• Speech Writer

• Sportscaster

• Technical Writer

• Television Censor

• Television News Reporter

• Tour Guide

• University Professor

• Video Editor

• Visual Merchandiser

• Web Editor

 

 

 

 

Other Employable Skills 

Apart from the technical skills that are specific to a communications degree or diploma, you will also develop fundamental professional skills through your studies::

 

• Non-verbal and social skills

• Effective listening skills

• Strong public-speaking skills

• Effective conflict resolution skills

• Competitive leadership skills

• Ability to work efficiently independently or in a team

• Organizational communication fluidity

 

 

Other Career Guides

The above-mentioned general skills can be applied to many, many careers (too many to list here), including:

 

• Alumni Relations Officer

• Art Editor

• Booking Agent

• Chief Information Officer

• Collector

• Community Education Officer

• Consumer Advocate

• Corporate Social Responsibility Manager

• Creative Director

• Cultural Events Coordinator

• Customer Relations Clerk

• Customer Service Representative

• Entertainment Coordinator

• Entrepreneur

• Facilitator

• Flight Attendant

• Fundraiser

• Game Tester

• Global Warming Advocate

• Grant Writer

• Health Educator

• Intergovernmental Relations Coordinator

• International Aid Worker

• Lawyer

• Legal Advisor

• Legislative Aide

• Mayor

• Media Analyst

• Media Buyer

• Media Consultant

• Media Coordinator

• Media Manager

• Ministerial Assistant

• Museum Director

• Politician's Assistant

• Production Editor

• Project Supervisor

• Recreation and Leisure Supervisor

• Recruiter

• Sales Representative

• Talent Coordinator

• Theatre Director

• Wedding Planner

 

Please Note: Some of these fields may require further education and training, beyond the scope of an undergraduate degree or diploma.

 

 

 

FIND A SCHOOL >

 

 

Graduate Salary

You may be curious as to what kind of salary you can expect to earn when you first enter the workforce upon graduation. The truth is, it can vary widely, based on what field you enter, what other skills you have, what region you work in, and many other factors.

 

Salary - United States: According to the National Association of Colleges and Employers (NACE) September 2014 Salary Survey, the average starting salary for communications degree graduates from the class of 2014 is $48,253. This is compared to the average starting salary for all 2014 College graduates, which is $48,707 per year. Unfortunately, no similar data is available for Canada.

 

 

Internship Opportunities - Gaining Valuable Work Experience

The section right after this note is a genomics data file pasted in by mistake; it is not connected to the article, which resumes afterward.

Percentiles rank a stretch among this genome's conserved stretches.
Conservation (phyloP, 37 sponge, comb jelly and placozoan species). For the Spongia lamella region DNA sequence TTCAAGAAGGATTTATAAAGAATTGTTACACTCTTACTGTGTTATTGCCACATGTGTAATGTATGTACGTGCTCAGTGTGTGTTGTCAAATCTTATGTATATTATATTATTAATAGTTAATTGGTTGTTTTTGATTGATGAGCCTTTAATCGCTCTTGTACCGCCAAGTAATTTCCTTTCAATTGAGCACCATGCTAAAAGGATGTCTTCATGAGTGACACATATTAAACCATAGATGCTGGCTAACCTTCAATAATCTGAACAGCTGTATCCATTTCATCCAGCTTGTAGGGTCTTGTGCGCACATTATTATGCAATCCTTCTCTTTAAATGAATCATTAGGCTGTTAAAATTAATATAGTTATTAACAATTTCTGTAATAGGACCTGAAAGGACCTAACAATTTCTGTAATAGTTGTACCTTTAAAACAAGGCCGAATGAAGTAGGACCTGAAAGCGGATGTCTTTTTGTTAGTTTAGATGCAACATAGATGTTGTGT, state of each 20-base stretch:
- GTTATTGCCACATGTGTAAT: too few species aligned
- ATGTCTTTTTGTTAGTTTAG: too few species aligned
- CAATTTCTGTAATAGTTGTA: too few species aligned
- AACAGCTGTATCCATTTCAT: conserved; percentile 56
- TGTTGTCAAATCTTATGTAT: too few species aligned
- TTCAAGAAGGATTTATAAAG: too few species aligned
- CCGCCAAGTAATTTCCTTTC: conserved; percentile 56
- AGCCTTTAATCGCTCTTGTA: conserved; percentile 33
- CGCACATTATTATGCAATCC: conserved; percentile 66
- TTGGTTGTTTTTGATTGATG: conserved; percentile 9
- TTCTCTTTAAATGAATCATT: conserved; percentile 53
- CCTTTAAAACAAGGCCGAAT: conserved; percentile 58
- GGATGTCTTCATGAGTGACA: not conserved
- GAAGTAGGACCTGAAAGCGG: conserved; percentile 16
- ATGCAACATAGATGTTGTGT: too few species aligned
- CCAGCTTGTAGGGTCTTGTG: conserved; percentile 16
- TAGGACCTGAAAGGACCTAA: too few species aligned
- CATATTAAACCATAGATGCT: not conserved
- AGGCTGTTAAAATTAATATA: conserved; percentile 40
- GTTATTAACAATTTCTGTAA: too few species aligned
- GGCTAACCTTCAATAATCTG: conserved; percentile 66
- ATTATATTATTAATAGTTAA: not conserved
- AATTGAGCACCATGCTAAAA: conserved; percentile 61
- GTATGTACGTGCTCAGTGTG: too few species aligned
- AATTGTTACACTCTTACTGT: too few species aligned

Pursuing an internship or co-op position is a great way to gain work experience while you’re still a student. As an added bonus, you’ll earn school credit while doing so!

 

An internship, or other form of work placement opportunity, is the best way to find out firsthand what it may be like during the first few months or years of a career in communications.

 

These opportunities may be arranged by school administration as part of your communications program. If they are not, talk to your professors and school career counselors about any opportunities they are aware of. Either way, try to gain as much of this experience as you can while you are still a student.

 

 

Job Postings

Whether you're a student looking for a job to help you pay for school, or a graduate looking for an entry or mid-level job, our job board has opportunities directly and indirectly related to your degree.

 

Search Communications Jobs

 

 

Scholarships

Search our scholarships database for Canadian and American communications specific scholarships to help you pay for school.

 

Success Tip: Be sure to apply for any and all scholarships for which you qualify, as there are millions of dollars of scholarships in Canada and the United States that go unused every year due to a lack of applicants.

 

 

Relevant Professional Associations

Please consult the following professional association websites for more career-related information, professional articles and resources, as well as job postings.

 

Canadian Communications Association

Public Relations Society of America

The American Communication Association

The International Association of Business Communicators (IABC)

The International Communication Association